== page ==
I was snorkeling and diving, exploring a section with beautiful silver and black striped fish when somehow I ended up surrounded by them. Looking to my right, then my left, then behind, I was in the middle of the fish! It was a wonderful moment. I half wondered if they knew something I didn’t. I had glimpses of the sharks below every now and then, appearing out of the dark then disappearing again. I started looking at every shadow twice. Each time I saw one, I would check to see if anyone else was around. Sometimes someone was, sometimes not. When I was alone I was both unnerved and electrified at the realization.
While in this exceptional moment a thought crossed my mind. My, how we humans yearn to be a part of nature, we go to such lengths to feel connected to it. When we do, we often report that the feeling was amazing, transcendent, sometimes even self-defining. Then we go back to our lives in the “real world” and trample it as if our normal life and that experience are in two different worlds. We fail to realize that those differing experiences are in fact in the same world and in the same life.
Someone was calling my name. It was Zack back on board, time to go. I took one last look at the shark, keeping my face in the water for as long as I possibly could before heading up the ladder. As the crew readied to leave we discussed our swim. We were enlivened, chatting about sharks and what we each saw. Zack had stayed in the prime viewing spots, watching the beautiful predators circle again and again. He, often with the area to himself, reported the same feelings at seeing them appear and disappear and finding nobody else around.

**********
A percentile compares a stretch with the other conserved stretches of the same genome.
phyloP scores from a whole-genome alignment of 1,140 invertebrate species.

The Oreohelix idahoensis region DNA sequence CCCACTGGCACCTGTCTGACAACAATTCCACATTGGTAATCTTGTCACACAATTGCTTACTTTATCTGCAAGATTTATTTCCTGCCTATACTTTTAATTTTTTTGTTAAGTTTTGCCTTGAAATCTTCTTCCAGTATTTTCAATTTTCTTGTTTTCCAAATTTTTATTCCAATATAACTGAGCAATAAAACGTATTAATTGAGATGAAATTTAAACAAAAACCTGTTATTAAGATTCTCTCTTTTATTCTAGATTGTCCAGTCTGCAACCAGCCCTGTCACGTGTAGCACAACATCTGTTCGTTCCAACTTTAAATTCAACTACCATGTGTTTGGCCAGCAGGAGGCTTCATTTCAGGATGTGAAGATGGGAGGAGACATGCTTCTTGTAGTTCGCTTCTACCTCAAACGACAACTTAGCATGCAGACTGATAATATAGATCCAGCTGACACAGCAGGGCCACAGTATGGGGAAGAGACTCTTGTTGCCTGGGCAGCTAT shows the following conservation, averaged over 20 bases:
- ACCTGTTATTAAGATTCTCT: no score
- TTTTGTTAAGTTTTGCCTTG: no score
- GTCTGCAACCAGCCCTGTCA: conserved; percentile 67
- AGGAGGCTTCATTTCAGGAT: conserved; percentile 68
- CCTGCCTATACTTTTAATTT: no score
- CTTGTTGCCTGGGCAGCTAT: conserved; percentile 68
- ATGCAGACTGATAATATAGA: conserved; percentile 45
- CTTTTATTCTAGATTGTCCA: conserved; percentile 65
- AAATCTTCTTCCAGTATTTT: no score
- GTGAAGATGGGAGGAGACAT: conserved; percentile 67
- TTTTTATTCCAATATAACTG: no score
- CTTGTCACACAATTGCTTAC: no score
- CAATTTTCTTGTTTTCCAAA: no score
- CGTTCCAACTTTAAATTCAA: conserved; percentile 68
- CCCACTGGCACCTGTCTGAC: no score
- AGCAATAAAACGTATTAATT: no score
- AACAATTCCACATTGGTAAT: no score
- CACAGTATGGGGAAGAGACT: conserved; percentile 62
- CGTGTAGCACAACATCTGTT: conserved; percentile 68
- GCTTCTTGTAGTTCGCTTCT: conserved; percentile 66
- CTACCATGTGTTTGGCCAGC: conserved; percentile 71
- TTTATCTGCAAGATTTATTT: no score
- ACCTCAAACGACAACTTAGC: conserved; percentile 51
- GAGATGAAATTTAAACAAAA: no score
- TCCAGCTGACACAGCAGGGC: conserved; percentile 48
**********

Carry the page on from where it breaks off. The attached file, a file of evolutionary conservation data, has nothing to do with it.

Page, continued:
The boat left the anchorage and we began the transit back. Zack and I sat on some of the benches for a bit, watching as the sea spray splashed up the hulls and onto the other side. Neither of us generally get motion sickness, and on the transit, we discussed how grateful we are for that. It is something we often take for granted on boat tours, ferry transits, taxi rides through the Andes, and many things we have enjoyed on our travels so far. We were made very aware of this as one poor woman was sick the entire transit to and from the island. She looked miserable, but to her credit, at the island, she had hiked and snorkeled despite it.